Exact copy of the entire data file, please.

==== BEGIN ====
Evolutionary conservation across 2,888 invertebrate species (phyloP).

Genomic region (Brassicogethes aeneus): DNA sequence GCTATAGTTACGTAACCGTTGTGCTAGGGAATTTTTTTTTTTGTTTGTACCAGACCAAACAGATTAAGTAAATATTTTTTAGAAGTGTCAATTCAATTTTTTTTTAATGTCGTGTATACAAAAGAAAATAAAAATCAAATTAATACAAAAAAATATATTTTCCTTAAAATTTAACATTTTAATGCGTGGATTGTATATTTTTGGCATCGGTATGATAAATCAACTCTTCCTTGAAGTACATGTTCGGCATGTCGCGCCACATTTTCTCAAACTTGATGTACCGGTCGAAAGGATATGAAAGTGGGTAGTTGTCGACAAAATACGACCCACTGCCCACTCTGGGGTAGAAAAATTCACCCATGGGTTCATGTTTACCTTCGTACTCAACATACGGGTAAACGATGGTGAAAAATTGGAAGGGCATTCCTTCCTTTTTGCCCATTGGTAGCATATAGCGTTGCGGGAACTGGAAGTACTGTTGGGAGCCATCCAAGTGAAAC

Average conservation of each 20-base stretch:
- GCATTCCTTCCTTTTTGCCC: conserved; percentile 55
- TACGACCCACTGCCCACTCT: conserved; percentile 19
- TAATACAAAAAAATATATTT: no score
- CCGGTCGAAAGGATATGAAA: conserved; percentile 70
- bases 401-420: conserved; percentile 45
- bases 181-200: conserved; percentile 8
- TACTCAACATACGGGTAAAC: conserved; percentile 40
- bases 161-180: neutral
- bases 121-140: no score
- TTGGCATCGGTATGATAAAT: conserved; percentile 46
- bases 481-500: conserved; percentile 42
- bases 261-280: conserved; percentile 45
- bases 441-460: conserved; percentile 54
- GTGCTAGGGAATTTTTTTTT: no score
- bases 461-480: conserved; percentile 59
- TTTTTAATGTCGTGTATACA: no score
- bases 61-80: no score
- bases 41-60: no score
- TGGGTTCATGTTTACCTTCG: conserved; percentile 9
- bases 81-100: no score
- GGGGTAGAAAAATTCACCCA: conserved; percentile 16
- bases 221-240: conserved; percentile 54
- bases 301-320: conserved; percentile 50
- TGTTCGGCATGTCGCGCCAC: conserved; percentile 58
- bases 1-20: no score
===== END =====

Evolutionary conservation across 2,888 invertebrate species (phyloP).

Genomic region (Brassicogethes aeneus): DNA sequence GCTATAGTTACGTAACCGTTGTGCTAGGGAATTTTTTTTTTTGTTTGTACCAGACCAAACAGATTAAGTAAATATTTTTTAGAAGTGTCAATTCAATTTTTTTTTAATGTCGTGTATACAAAAGAAAATAAAAATCAAATTAATACAAAAAAATATATTTTCCTTAAAATTTAACATTTTAATGCGTGGATTGTATATTTTTGGCATCGGTATGATAAATCAACTCTTCCTTGAAGTACATGTTCGGCATGTCGCGCCACATTTTCTCAAACTTGATGTACCGGTCGAAAGGATATGAAAGTGGGTAGTTGTCGACAAAATACGACCCACTGCCCACTCTGGGGTAGAAAAATTCACCCATGGGTTCATGTTTACCTTCGTACTCAACATACGGGTAAACGATGGTGAAAAATTGGAAGGGCATTCCTTCCTTTTTGCCCATTGGTAGCATATAGCGTTGCGGGAACTGGAAGTACTGTTGGGAGCCATCCAAGTGAAAC

Average conservation of each 20-base stretch:
- GCATTCCTTCCTTTTTGCCC: conserved; percentile 55
- TACGACCCACTGCCCACTCT: conserved; percentile 19
- TAATACAAAAAAATATATTT: no score
- CCGGTCGAAAGGATATGAAA: conserved; percentile 70
- bases 401-420: conserved; percentile 45
- bases 181-200: conserved; percentile 8
- TACTCAACATACGGGTAAAC: conserved; percentile 40
- bases 161-180: neutral
- bases 121-140: no score
- TTGGCATCGGTATGATAAAT: conserved; percentile 46
- bases 481-500: conserved; percentile 42
- bases 261-280: conserved; percentile 45
- bases 441-460: conserved; percentile 54
- GTGCTAGGGAATTTTTTTTT: no score
- bases 461-480: conserved; percentile 59
- TTTTTAATGTCGTGTATACA: no score
- bases 61-80: no score
- bases 41-60: no score
- TGGGTTCATGTTTACCTTCG: conserved; percentile 9
- bases 81-100: no score
- GGGGTAGAAAAATTCACCCA: conserved; percentile 16
- bases 221-240: conserved; percentile 54
- bases 301-320: conserved; percentile 50
- TGTTCGGCATGTCGCGCCAC: conserved; percentile 58
- bases 1-20: no score